Then, the semiconductor structure of FIG. 3 is patterned in a photolitholraplic procedure to form the bottom electrode for the storage capacitor of the memory cell unit, as is depicted in the cross-sectional view of FIG. 4. This includes etching sequentially into the HSG—Si layer 23, the polysilicon conductive layer 21 a, the native oxide layer 20 and the polysilicon conductive layer 19 of FIG. 3. The result is the bottom electrode structure of FIG. 4, including the conductive polysilicon layer 19 a, the native oxide layer 20 a, the polysilicon conductive layer 21 b and the HSG—Si layer 23 a. Although the native oxide layer 20 a still remains between the first polysilicon layer 19 a and the patterned second polysilicon layer 21 b, the polysilicon layers 19 a and 21 b are connected by the HSG layer 23.

The patterned capacitor bottom electrode may now be covered by a layer of dielectric material 24. This dielectric material may, for example, be nitride-oxide (NO), oxide-nitride-oxide (ONO), or tantalum oxide Ta2O5 that has a higher dielectric constant. After the formation of this dielectric layer 24, another electrically-conductive layer 25 may be formed further covering the bottom electrode enclosed by the dielectric layer 24. This conductive layer 25 may, for example, be phosphorus ion-doped polysilicon. for which the polysilicon may be formed by deposition at a temperature of about 620° C. and having a thickness of about 2,000 Å, and the phosphorus impurities may be doped at a temperature of about 880° C. This conductive polysilicon layer 25 may be used to form the top electrode for the memory cell capacitor.

Thus, the process of the invention makes use of a native oxide layer 20 formed between two conductive polysilicon layers 19 and 21 to serve as the stopping layer of the etching procedure that forms a recess 22 (FIG. 2). Together with the use of HSG—Si layer. such recesses can further increase the surface area of the electrode for the storage capacitor. By utilizing the native oxide layer as the etch-terminating barrier, the depth of the recess can be controlled, which further assists in the control of step coverage, as well as the uniformity and quality of the deposited thin film HSG—Si. Thus, the process of the invention is capable of providing increased electrode surface area for DRAM storage capacitor electrodes.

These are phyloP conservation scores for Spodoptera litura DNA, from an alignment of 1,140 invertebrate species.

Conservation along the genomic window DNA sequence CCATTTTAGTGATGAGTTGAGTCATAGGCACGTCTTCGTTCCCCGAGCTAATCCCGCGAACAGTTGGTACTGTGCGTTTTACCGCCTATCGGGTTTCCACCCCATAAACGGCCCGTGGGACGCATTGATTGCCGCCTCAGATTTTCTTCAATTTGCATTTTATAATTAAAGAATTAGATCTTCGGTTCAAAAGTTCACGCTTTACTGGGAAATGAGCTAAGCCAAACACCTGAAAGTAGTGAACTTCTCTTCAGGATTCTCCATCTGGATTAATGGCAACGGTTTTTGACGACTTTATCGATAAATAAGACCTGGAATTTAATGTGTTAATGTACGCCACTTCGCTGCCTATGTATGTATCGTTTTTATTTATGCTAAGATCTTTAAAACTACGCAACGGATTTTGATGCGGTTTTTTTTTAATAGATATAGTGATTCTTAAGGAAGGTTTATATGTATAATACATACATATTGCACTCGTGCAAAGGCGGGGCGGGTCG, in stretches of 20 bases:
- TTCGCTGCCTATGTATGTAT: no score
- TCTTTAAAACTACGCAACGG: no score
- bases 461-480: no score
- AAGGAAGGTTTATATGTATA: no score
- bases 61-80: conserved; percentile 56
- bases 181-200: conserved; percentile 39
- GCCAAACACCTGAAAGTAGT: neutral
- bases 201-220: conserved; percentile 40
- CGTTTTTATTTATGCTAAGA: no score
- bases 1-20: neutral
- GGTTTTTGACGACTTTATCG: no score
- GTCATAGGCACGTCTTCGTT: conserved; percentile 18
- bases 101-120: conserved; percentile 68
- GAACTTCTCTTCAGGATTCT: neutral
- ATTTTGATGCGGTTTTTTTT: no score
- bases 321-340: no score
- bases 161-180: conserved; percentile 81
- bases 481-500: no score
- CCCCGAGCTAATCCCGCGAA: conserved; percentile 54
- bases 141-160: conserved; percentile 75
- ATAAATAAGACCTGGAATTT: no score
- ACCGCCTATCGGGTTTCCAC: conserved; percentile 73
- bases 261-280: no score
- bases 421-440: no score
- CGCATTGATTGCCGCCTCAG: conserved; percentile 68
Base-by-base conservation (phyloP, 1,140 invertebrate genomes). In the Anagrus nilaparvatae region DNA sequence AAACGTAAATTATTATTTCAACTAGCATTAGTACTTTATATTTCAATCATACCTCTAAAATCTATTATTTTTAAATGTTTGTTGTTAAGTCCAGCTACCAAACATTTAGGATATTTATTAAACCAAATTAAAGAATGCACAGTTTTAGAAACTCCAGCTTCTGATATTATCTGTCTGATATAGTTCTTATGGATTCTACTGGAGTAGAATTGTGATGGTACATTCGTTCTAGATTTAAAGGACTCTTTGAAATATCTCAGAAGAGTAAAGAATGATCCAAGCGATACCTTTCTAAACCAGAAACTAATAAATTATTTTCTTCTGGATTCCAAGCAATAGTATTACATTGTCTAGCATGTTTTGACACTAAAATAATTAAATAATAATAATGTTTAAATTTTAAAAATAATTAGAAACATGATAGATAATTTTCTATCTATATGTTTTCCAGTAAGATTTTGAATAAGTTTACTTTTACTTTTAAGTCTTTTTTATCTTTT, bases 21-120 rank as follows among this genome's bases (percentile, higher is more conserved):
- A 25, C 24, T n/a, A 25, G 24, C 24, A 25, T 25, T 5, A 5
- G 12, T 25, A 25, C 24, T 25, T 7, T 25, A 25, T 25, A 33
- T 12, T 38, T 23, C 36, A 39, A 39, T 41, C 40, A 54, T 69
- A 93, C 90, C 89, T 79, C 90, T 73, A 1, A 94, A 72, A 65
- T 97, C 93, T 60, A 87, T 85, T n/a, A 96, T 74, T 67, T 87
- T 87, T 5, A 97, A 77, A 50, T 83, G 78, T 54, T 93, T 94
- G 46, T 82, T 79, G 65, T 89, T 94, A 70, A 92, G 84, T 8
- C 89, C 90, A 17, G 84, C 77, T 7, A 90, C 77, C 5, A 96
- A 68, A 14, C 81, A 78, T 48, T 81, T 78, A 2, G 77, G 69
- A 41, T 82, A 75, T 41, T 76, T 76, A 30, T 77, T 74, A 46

While the invention has been described by way of example and in terms of the preferred embodiment, it is to be understood that the invention need not be limited to the disclosed embodiments. On the contrary, it is intended to cover various modifications and similar arrangements included within the spirit and scope of the appended claims, the scope of which should be accorded the broadest interpretation so as to encompass all such modifications and similar structures.

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Referenced by
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Classifications
U.S. Classification438/255, 257/E21.59, 438/398, 257/E21.013, 257/E21.648
International ClassificationH01L21/02, H01L21/8242, H01L21/768
Cooperative ClassificationH01L21/76895, H01L27/10852, H01L28/84
European ClassificationH01L28/84
Legal Events
DateCodeEventDescription
Jul 26, 2005FPExpired due to failure to pay maintenance fee
Effective date: 20050529
May 31, 2005LAPSLapse for failure to pay maintenance fees
Dec 15, 2004REMIMaintenance fee reminder mailed